MDOC/PCS contract doubles rates with slush fund, kickbacks
By Diane Bukowski
July 30, 2011
DETROIT – Members of prisoners’ families who marched outside the Michigan Department of Corrections (MDOC) headquarters in Lansing July 7 to protest prison phone rate hikes that have nearly doubled, are now further outraged. They say they were deceived into thinking a bill signed by Governor Rick Snyder July 8 returned rates to a minimal amount. (Click on http://voiceofdetroit.net/2011/07/17/prison-phone-rate-hike-protest-helps-bring-possible-victory/ to read original VOD story.)
According to a report from the Gongwers News Service, Snyder said while signing the bill that language claiming that rates would not exceed local residential rates was “unenforceable.” (Click on http://www.capps-mi.org/Synder%20signs%20supplemental.htm for full Gongwers report.)
Catherine Johnson-Bachus, who organized the protest July 7, said she is outraged that families were misled, and that they and their loved ones will still suffer from decreased contact due to the unaffordable rates. Contact with families, friends and the outside world while incarcerated has been shown to decrease recidivism once prisoners are released.
“As of today, any hope that was instilled in the family members and the prisoners following the signing of SB138 is quickly evaporating and turning into frustration and distrust. In fact . . . now family members question whether or not there was ever any intention of providing any sort of financial relief.” (Read her full letter to several prison advocacy groups by clicking on Cathryn Johnson Bachus letter.)
Almost solely responsible for the increase in rates is a “Special Equipment Fund” (SEF) in the five-year contract between MDOC and Public Communications Services, Inc., a subsidiary of Global Tel-Link, which began Feb. 9, 2011. The SEF is expected to rake in $11 to $18 million annually.
The SEF solely accounts for the huge increase in rates, according to the following chart in the contract:
According to PCS itself, it appears that the SEF is really a slush fund/kickback scheme to make sure banks get their pound of flesh out of prisoners and their families by plugging holes in the state budget deficit.
In their executive summary of the contract, PCS said, “Understanding that budgets are shrinking for all State agencies, as part of our Best and Final Offer, PCS is also willing to work with the MDOC to create a Special Equipment Fund to help bridge any potential budget shortfalls. The amount of this fund can be set at the discretion of the MDOC.”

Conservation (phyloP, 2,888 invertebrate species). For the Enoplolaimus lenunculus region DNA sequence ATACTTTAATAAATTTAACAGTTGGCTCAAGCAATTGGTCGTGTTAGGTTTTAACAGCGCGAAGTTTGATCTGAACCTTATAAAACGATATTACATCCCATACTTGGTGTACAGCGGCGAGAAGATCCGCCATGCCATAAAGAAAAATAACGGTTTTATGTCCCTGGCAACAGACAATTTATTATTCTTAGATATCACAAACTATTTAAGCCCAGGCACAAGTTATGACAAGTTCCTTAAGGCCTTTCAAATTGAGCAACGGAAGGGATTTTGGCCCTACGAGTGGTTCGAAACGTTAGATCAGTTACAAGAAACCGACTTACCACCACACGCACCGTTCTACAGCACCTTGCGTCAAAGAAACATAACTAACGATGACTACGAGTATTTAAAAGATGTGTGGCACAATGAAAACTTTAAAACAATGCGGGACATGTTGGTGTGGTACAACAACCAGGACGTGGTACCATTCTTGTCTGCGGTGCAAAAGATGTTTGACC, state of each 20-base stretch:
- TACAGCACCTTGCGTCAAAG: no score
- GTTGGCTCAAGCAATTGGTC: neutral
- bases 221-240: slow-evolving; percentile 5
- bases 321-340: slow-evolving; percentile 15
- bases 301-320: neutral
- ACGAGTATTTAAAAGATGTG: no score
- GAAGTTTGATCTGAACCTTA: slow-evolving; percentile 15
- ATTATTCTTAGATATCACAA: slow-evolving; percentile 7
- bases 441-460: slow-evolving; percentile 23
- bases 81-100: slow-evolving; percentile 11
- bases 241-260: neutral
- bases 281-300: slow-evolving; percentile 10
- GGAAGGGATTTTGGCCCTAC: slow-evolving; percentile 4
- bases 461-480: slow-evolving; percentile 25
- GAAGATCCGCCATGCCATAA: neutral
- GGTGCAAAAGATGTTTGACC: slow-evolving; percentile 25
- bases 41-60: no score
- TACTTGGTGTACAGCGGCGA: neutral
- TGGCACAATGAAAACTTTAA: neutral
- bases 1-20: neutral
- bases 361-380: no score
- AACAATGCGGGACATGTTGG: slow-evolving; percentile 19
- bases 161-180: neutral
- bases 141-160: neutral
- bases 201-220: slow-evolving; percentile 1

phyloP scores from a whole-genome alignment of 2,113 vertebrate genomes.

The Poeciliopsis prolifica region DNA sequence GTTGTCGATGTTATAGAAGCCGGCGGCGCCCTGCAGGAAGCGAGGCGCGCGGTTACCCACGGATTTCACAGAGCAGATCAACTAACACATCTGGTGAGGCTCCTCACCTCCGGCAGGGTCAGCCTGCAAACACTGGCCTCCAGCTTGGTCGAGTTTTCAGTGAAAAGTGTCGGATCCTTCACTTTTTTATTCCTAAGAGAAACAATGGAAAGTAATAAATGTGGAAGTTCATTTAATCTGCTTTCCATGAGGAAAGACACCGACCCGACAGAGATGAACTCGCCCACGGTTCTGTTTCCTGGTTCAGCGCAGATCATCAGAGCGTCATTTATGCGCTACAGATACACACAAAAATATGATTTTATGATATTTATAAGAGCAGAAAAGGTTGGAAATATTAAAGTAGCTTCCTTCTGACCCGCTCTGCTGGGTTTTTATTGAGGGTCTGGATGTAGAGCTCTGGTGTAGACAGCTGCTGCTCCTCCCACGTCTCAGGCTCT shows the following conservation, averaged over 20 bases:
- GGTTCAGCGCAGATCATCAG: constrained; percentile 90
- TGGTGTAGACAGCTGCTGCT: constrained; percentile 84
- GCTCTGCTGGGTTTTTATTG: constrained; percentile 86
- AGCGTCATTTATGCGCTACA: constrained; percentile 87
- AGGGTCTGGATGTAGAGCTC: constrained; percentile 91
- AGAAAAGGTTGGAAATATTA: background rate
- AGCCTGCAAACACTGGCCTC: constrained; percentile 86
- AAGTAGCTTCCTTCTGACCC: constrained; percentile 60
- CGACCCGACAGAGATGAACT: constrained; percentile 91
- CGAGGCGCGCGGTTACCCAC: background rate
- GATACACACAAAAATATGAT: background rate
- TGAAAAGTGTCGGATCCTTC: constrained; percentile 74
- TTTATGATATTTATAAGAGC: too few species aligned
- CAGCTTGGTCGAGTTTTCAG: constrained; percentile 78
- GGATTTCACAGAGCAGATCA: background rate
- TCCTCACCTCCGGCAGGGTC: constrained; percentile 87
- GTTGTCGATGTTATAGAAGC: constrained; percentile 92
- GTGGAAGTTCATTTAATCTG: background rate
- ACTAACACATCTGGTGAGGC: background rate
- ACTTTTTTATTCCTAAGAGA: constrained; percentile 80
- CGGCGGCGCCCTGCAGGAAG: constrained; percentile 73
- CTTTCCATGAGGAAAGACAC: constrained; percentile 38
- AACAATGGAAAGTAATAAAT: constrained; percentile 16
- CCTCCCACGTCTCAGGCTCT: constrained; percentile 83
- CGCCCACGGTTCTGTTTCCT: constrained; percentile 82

The Michigan Citizens Alliance on Prisons and Public Spending (Mi-CAPPS) reported earlier, “The proceeds are to be split between the MDOC and PCS, with the Department’s share increasing as the volume of calls goes up. At a minimum, 70 percent ($7.8 million) would go into a special equipment fund controlled by the MDOC and 30 percent would go to PCS.”
The contract (click on Phone contract PCS MDOC to read entire contract) leaves the purpose of those funds open-ended.
A Michigan woman denounced the contract on the blogspot, Jubilee on Earth. (Click on Michigan Department of Corrections New Phone Contract is a CRIME for full statement.)
“We family and friends of inmates, as a specific demographic of Michigan citizens, are being forced to shoulder this burden and fork over the money for this opaque, special secret fund — rather than Michigan going through appropriate and legal measures (budgets, taxes, etc.) to obtain the additional funds? . . . All while I stop subscribing to cable and eat cheap frozen dinners every night so that I can talk to my loved one on the phone? Excuse me, but does this sound like something completely illegal to you? It sure does to me.”
Such schemes are common in most prison systems across the U.S., according to PrisonPhoneJustice.org. (“Nationwide research finds excessive prison phone rates exploit prisoners’ families” According to PrisonPhoneJustice.org’s research, a similar kickback scheme under MDOC’s previous contractor Embarq was ended in 2008.
In its original analysis of the contract, Mi-CAPPS noted further that other bidders on the new contract offered substantially lower rates.
“The $0.10/per minutes in-state debit call now costs $0.18/minute, or $2.70 for 15 minutes,” Mi-CAPPS said. “There are similar increases for collect and interstate calls. These increases are occurring despite the fact that all the bidders who passed the initial screening offered base rates that were substantially lower than the rates in the expiring contract. For an intra-state call, these bids ranged from a high of $0.085/minutes to a low of $0.30/minute.”
But all is not lost. The state has the right to revoke the PCS contract at any time for the following reason (among others) stated in the contract: “The state may terminate this contract for its convenience, in whole or in part, if the state determines that a termination is in the State’s best interest. Reasons for the termination must be left to the sole discretion of the State.”
“The discretion of the State” under its current administration, however, has not proven amenable to one single thing that is good for the working and poor people of Michigan. A massive grass-roots campaign to end this and other atrocities committed against Michigan residents is desperately needed. So far, word is awaited from Mi-CAPPS and other prisoner support groups on what the next step in this battle will be.